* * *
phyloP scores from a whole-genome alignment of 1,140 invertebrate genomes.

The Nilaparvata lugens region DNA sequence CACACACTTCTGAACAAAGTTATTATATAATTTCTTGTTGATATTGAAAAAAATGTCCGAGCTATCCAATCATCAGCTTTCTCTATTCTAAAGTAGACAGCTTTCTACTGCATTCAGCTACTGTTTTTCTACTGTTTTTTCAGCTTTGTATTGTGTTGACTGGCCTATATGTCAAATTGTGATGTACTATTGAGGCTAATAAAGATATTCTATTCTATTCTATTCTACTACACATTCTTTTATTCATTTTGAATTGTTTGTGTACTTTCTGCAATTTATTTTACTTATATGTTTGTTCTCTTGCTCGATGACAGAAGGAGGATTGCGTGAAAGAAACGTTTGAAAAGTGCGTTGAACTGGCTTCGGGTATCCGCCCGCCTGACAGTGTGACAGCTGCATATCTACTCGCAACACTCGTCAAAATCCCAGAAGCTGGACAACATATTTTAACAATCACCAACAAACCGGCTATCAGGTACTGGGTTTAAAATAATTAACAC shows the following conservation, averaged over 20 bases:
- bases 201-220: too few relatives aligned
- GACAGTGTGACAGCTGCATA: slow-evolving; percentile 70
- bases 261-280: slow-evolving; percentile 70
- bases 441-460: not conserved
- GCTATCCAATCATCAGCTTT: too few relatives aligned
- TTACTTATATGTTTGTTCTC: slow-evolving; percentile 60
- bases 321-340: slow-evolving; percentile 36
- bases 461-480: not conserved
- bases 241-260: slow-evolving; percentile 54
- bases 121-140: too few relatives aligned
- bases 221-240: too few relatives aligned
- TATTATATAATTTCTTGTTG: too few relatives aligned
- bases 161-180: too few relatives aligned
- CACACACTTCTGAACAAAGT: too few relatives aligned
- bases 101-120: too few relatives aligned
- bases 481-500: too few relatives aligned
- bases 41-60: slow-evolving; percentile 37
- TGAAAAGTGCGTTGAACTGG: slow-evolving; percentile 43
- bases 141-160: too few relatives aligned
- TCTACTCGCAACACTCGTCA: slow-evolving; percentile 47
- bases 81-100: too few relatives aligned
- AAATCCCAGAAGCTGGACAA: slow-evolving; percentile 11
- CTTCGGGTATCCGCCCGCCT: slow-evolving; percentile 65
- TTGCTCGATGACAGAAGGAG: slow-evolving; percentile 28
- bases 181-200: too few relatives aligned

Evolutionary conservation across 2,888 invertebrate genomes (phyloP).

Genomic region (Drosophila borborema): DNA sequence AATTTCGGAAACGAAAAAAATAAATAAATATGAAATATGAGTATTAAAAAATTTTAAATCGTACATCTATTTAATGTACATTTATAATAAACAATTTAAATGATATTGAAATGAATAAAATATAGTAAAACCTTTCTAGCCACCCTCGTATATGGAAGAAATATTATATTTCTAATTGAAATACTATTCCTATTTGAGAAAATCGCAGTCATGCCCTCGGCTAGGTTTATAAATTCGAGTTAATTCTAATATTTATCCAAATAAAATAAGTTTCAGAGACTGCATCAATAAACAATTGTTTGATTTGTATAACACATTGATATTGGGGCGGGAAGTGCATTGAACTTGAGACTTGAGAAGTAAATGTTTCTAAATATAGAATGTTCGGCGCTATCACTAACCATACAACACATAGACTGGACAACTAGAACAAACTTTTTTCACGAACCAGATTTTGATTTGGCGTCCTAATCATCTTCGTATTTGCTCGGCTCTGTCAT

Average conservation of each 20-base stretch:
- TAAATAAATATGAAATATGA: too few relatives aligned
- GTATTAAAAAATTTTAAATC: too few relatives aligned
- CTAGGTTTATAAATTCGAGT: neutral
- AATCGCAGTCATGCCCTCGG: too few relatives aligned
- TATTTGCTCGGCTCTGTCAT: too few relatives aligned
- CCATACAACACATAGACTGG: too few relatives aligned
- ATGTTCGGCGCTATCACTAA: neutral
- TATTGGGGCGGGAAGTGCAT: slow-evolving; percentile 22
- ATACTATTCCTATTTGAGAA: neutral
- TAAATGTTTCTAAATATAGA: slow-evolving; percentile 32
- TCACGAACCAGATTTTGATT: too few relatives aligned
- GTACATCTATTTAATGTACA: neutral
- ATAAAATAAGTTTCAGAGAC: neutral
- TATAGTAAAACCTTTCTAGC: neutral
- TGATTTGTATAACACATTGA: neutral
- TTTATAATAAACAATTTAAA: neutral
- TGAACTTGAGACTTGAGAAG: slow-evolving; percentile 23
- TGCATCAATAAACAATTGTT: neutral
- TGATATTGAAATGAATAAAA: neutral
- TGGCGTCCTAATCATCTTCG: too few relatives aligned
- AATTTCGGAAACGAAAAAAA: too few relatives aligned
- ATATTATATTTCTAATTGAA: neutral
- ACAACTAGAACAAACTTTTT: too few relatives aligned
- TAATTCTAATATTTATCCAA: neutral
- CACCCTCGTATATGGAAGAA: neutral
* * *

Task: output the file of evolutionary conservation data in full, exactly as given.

phyloP scores from a whole-genome alignment of 1,140 invertebrate genomes.

The Nilaparvata lugens region DNA sequence CACACACTTCTGAACAAAGTTATTATATAATTTCTTGTTGATATTGAAAAAAATGTCCGAGCTATCCAATCATCAGCTTTCTCTATTCTAAAGTAGACAGCTTTCTACTGCATTCAGCTACTGTTTTTCTACTGTTTTTTCAGCTTTGTATTGTGTTGACTGGCCTATATGTCAAATTGTGATGTACTATTGAGGCTAATAAAGATATTCTATTCTATTCTATTCTACTACACATTCTTTTATTCATTTTGAATTGTTTGTGTACTTTCTGCAATTTATTTTACTTATATGTTTGTTCTCTTGCTCGATGACAGAAGGAGGATTGCGTGAAAGAAACGTTTGAAAAGTGCGTTGAACTGGCTTCGGGTATCCGCCCGCCTGACAGTGTGACAGCTGCATATCTACTCGCAACACTCGTCAAAATCCCAGAAGCTGGACAACATATTTTAACAATCACCAACAAACCGGCTATCAGGTACTGGGTTTAAAATAATTAACAC shows the following conservation, averaged over 20 bases:
- bases 201-220: too few relatives aligned
- GACAGTGTGACAGCTGCATA: slow-evolving; percentile 70
- bases 261-280: slow-evolving; percentile 70
- bases 441-460: not conserved
- GCTATCCAATCATCAGCTTT: too few relatives aligned
- TTACTTATATGTTTGTTCTC: slow-evolving; percentile 60
- bases 321-340: slow-evolving; percentile 36
- bases 461-480: not conserved
- bases 241-260: slow-evolving; percentile 54
- bases 121-140: too few relatives aligned
- bases 221-240: too few relatives aligned
- TATTATATAATTTCTTGTTG: too few relatives aligned
- bases 161-180: too few relatives aligned
- CACACACTTCTGAACAAAGT: too few relatives aligned
- bases 101-120: too few relatives aligned
- bases 481-500: too few relatives aligned
- bases 41-60: slow-evolving; percentile 37
- TGAAAAGTGCGTTGAACTGG: slow-evolving; percentile 43
- bases 141-160: too few relatives aligned
- TCTACTCGCAACACTCGTCA: slow-evolving; percentile 47
- bases 81-100: too few relatives aligned
- AAATCCCAGAAGCTGGACAA: slow-evolving; percentile 11
- CTTCGGGTATCCGCCCGCCT: slow-evolving; percentile 65
- TTGCTCGATGACAGAAGGAG: slow-evolving; percentile 28
- bases 181-200: too few relatives aligned

Evolutionary conservation across 2,888 invertebrate genomes (phyloP).

Genomic region (Drosophila borborema): DNA sequence AATTTCGGAAACGAAAAAAATAAATAAATATGAAATATGAGTATTAAAAAATTTTAAATCGTACATCTATTTAATGTACATTTATAATAAACAATTTAAATGATATTGAAATGAATAAAATATAGTAAAACCTTTCTAGCCACCCTCGTATATGGAAGAAATATTATATTTCTAATTGAAATACTATTCCTATTTGAGAAAATCGCAGTCATGCCCTCGGCTAGGTTTATAAATTCGAGTTAATTCTAATATTTATCCAAATAAAATAAGTTTCAGAGACTGCATCAATAAACAATTGTTTGATTTGTATAACACATTGATATTGGGGCGGGAAGTGCATTGAACTTGAGACTTGAGAAGTAAATGTTTCTAAATATAGAATGTTCGGCGCTATCACTAACCATACAACACATAGACTGGACAACTAGAACAAACTTTTTTCACGAACCAGATTTTGATTTGGCGTCCTAATCATCTTCGTATTTGCTCGGCTCTGTCAT

Average conservation of each 20-base stretch:
- TAAATAAATATGAAATATGA: too few relatives aligned
- GTATTAAAAAATTTTAAATC: too few relatives aligned
- CTAGGTTTATAAATTCGAGT: neutral
- AATCGCAGTCATGCCCTCGG: too few relatives aligned
- TATTTGCTCGGCTCTGTCAT: too few relatives aligned
- CCATACAACACATAGACTGG: too few relatives aligned
- ATGTTCGGCGCTATCACTAA: neutral
- TATTGGGGCGGGAAGTGCAT: slow-evolving; percentile 22
- ATACTATTCCTATTTGAGAA: neutral
- TAAATGTTTCTAAATATAGA: slow-evolving; percentile 32
- TCACGAACCAGATTTTGATT: too few relatives aligned
- GTACATCTATTTAATGTACA: neutral
- ATAAAATAAGTTTCAGAGAC: neutral
- TATAGTAAAACCTTTCTAGC: neutral
- TGATTTGTATAACACATTGA: neutral
- TTTATAATAAACAATTTAAA: neutral
- TGAACTTGAGACTTGAGAAG: slow-evolving; percentile 23
- TGCATCAATAAACAATTGTT: neutral
- TGATATTGAAATGAATAAAA: neutral
- TGGCGTCCTAATCATCTTCG: too few relatives aligned
- AATTTCGGAAACGAAAAAAA: too few relatives aligned
- ATATTATATTTCTAATTGAA: neutral
- ACAACTAGAACAAACTTTTT: too few relatives aligned
- TAATTCTAATATTTATCCAA: neutral
- CACCCTCGTATATGGAAGAA: neutral